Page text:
Helping people get healthier is a responsibility we take very seriously at the American Heart Association. That’s why we carefully evaluate the latest scientific evidence before we make recommendations about the healthiest way to eat.
And that’s why, as president of this trusted organization, I feel it is my duty to clear up some confusion about a problematic study that’s been getting a lot of attention.
The study published Jan. 19 in the journal JAMA Internal Medicine suggested that lower sodium intake did not affect mortality, cardiovascular disease or heart failure for some elderly patients during a 10-year span.
Before getting into the details why this study is problematic, let me first emphasize this very important point: Everyone, except those with specific and rare medical conditions or circumstances, should take in less than 1,500 milligrams of sodium a day.
More than that increases the risk of high blood pressure – a deadly condition that greatly increases the risk of stroke. A large body of evidence proves less than 1,500 milligrams is safer for heart health — why the American Heart Association so strongly recommends this limit.
The new study, called the Health ABC Study, is one of a handful in recent years questioning how much sodium is healthy. In each of these cases, the AHA’s scientists have reiterated their concerns about the serious limitations of the research. In fact, we have published a detailed critique of these problems.
For a science-based organization dedicated to saving and improving lives, confusion about something as dangerous as excess sodium is unacceptable. We owe it to the public to provide the most scientifically sound dietary advice.
Here are the basic facts about the Health ABC Study. It focused on just over 2,400 Medicare patients between the ages of 71 and 79 and studied them in three groups: Those consuming less than 1,500 milligrams of sodium a day; those consuming between 1,500 and 2,300 milligrams; and those consuming over 2,300.
The study authors asked the patients to fill out a “food-frequency questionnaire,” then followed up during phone interviews every six months. The investigators reported that eating more than 2,300 milligrams of sodium per day was not associated with higher mortality.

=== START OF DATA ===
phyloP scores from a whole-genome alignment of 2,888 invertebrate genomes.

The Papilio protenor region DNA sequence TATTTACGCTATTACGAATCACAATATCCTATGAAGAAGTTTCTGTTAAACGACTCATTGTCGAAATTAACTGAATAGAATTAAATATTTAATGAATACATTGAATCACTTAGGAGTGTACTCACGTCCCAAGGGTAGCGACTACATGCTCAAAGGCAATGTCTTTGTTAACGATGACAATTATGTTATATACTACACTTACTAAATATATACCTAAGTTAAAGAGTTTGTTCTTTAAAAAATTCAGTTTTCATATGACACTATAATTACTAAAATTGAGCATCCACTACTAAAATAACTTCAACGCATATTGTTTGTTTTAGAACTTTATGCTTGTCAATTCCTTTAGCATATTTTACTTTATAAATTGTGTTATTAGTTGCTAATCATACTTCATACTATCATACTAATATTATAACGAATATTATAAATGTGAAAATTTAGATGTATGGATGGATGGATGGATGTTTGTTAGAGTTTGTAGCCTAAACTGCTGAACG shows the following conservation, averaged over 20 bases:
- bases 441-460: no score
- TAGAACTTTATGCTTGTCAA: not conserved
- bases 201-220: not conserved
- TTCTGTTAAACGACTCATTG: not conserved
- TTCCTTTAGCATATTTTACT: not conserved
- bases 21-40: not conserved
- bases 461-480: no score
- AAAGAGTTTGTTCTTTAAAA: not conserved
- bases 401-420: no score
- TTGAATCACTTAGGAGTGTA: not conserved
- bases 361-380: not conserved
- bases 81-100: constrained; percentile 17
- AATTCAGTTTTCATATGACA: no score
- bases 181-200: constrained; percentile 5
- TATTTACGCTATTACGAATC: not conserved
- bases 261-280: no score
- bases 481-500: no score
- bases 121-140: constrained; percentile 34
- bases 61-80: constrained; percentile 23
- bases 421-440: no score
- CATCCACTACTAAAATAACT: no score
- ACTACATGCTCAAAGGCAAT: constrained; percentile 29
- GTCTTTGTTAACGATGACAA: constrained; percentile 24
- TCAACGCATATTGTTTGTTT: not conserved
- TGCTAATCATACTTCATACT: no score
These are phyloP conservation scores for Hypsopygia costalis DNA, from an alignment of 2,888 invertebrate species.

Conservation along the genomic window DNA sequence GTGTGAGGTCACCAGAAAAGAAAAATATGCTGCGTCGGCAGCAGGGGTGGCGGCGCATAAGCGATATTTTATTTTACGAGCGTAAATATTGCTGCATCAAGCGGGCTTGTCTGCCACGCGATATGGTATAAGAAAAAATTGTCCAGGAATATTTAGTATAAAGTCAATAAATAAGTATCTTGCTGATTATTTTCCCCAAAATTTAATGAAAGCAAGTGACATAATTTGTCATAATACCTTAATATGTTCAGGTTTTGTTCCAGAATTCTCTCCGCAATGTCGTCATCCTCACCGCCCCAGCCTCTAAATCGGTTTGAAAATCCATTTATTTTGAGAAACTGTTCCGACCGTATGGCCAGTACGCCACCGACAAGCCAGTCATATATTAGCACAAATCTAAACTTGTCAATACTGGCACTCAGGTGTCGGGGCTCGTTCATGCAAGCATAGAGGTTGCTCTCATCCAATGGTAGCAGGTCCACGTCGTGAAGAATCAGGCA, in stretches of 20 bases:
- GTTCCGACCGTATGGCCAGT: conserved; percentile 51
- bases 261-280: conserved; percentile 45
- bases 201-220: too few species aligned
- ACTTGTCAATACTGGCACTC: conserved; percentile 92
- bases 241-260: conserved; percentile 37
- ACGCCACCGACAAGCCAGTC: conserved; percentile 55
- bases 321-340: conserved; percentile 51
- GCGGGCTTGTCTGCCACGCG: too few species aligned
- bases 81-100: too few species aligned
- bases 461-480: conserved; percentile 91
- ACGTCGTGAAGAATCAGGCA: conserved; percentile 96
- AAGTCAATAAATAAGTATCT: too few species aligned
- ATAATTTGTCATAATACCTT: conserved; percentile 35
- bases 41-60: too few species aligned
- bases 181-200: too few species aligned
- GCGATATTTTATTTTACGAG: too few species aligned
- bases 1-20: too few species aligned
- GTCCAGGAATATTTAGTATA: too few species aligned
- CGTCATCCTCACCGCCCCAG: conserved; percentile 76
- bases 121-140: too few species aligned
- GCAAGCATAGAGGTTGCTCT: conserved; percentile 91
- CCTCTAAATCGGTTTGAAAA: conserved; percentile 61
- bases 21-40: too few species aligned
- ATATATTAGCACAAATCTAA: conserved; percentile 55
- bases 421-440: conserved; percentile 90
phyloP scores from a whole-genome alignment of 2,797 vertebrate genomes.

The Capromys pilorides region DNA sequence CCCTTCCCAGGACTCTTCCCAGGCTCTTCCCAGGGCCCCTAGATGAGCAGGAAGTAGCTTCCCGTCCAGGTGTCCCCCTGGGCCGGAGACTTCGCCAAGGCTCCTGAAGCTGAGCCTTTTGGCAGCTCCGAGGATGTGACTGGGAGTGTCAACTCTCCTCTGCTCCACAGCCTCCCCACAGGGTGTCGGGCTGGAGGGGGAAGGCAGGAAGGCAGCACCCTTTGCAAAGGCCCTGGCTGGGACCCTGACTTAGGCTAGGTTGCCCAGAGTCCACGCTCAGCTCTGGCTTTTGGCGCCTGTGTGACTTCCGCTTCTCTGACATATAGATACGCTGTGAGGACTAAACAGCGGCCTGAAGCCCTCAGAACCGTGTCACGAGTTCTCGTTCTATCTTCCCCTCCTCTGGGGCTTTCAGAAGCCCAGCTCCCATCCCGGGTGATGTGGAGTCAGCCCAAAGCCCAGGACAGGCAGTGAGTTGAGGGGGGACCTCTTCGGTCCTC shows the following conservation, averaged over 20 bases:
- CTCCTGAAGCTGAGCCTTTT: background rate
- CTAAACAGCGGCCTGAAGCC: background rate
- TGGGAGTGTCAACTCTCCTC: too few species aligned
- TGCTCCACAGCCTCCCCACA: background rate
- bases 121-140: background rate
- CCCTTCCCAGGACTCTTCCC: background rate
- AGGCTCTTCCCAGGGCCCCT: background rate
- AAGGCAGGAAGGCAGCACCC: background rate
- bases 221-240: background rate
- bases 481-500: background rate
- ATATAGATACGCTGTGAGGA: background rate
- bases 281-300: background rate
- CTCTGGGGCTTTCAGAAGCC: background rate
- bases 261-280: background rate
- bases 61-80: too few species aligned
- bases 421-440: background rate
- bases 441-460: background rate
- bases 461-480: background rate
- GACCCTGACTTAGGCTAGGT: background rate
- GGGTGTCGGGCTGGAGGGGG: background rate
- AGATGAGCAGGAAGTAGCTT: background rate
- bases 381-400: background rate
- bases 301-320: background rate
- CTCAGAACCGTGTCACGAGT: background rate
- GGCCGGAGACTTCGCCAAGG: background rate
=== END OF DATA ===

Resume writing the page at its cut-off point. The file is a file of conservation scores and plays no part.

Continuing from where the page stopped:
After analyzing this study, we found several important limitations, and we feel there is nothing in this report causing us to reconsider the AHA’s sodium recommendation. Here are the key limitations we found:
- The use of a food-frequency questionnaire is an unreliable method for estimating daily sodium intake. The standard method is through a urine specimen.
- The investigators assigned patients to the three categories of sodium intake based on the questionnaire, assuming that the estimated intake was stable and that it could be applied to the 10 years of follow-up. This assumption couldn’t be verified in this study and is unlikely to be correct given the natural variation in dietary habits.
- The sample size was small. In particular, only 291 subjects were in the less-than-1,500 per day category. This makes the study underpowered with respect to detecting the effects of eating a sodium diet recommended by the AHA.
- The 291 participants in the less-than-1,500 group were significantly different from the other groups. They appeared to be sicker at the outset of the study, eating a median of only 940 calories a day. These people also were more likely to be on a potassium-sparing diuretic. This suggests they had conditions requiring more medical therapy.
Given the small sample size of this observational study, the limitations of the methodology and the unreliability of the assumption of a stable dietary pattern over a decade, these findings should not be used to formulate dietary recommendations in the elderly.
Healthcare providers, government agencies and regulators – not to mention the consumers who like to read the latest in health information – should not be distracted by problematic studies as this one.
That’s not to say studies into sodium consumption are not important. The average American eats nearly 3,500 milligrams a day, which is more than double our recommendation. And nearly 80 percent of our sodium intake comes from processed or restaurant foods, so that it’s very, very difficult for people who want to eat a lower sodium diet to actually do so.
How dangerous is this over-salting of our nation? Here’s a powerful illustration: Recent statistics showed deaths from most cardiovascular diseases declined over a 10-year span, yet deaths related to high blood pressure actually increased 13 percent in that time.
A recent study projects that a national effort that reduces sodium intake by1,200 milligrams per day should result in fewer heart attacks and strokes and reduce healthcare costs by up to $24 billion per year
So it is urgent that we fix this problem. But we must do it the right way. We have to lower the sodium in our food supply. We have to continue to offer tools and resources so people can lower their sodium intake. And we’ve got to make sure people understand the seriousness of this problem.
At the AHA, we’re committed to working toward these solutions, but only by using scientifically sound data. There’s too much at stake to settle for anything less.
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